HIV/AIDS is the world's most effective virus.
To date it has claimed more than 27 million lives.
The HIV virus is spread through the exchange of bodily fluid
HIV - Human Immunodeficiency Virus
AIDS is the advanced stage of HIV infection.
AIDS - Acquired Immunodeficiency Syndrome
And it can take over 15 years for HIV to develop into AIDS.
HIV attacks the immune system - your body's defense system, infecting lymphocytes.
These are a type of white blood cell in the body's immune system that are supposed to fight off invading germs.
HIV targets specific lymphocytes called T helper cells, or T-cells.
These act as the host that the virus needs in order to replicate.
Many viruses, such as HIV, rely on RNA to carry their genetic material.
RNA - Ribonucleic acid
And have the unique ability to interfere with the host cells' DNA, hijacking it to produce virus DNA.
This ability to interfere with the host cells' DNA defines HIV as a retrovirus.
Retrovirus - host cell used to produce virus DNA
Dr Robert Gallo, Institute of Virology, Baltimore - "When this cell divides to become daughter cells, the DNA will be transmitted, of the virus, into each daughter cell. That means not only is this cell, the target cell, infected forever, but very likely the individual..."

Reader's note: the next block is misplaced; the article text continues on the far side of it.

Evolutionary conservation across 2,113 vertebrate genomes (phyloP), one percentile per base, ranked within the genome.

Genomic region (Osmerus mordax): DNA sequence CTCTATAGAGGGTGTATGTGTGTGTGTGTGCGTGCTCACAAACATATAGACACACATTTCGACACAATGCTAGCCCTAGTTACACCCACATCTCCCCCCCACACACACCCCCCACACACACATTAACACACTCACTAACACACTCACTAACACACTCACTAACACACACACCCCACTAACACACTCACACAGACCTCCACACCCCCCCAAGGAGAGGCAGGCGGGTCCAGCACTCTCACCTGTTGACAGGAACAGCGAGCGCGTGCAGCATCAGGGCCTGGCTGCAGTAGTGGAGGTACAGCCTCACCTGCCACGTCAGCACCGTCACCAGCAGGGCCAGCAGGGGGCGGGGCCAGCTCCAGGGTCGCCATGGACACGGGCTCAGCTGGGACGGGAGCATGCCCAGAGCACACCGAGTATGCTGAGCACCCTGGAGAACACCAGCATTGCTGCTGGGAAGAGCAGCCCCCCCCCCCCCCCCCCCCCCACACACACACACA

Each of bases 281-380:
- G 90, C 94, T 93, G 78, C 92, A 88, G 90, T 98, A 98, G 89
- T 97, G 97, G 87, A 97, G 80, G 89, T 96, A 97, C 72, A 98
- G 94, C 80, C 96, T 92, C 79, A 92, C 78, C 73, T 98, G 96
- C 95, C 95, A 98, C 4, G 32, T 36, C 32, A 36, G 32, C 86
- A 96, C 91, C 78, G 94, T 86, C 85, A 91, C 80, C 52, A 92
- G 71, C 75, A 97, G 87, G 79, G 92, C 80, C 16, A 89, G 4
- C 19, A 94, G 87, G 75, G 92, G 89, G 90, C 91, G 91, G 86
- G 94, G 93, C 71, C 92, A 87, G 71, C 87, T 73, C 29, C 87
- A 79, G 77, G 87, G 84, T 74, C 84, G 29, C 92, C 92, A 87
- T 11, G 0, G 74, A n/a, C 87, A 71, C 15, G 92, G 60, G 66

Once infected, instead of performing normal immune functions, the T-cell will start producing new virus cells.
But it is not just the virus's ability to quickly multiply that makes it so deadly.
When an HIV-infected cell duplicates, the virus can mutate, changing its DNA.
This means that the immune system is fighting an invader that is constantly evolving.
Prof Wendy Barclay, Imperial College, London - "It's a very quick and dirty strategy viruses like to use in order to be able to change rapidly in response to things we throw at them like drugs and vaccines."
Prof Geoffrey Smith, Imperial College, London - "... so that if we did make a vaccine against one particular strain of HIV, there would be so many others appearing rapidly, that the vaccine really would not be effective."
The hunt for a successful vaccine for HIV/AIDS, one of the biggest viral killers of the modern age, remains one of science's major challenges.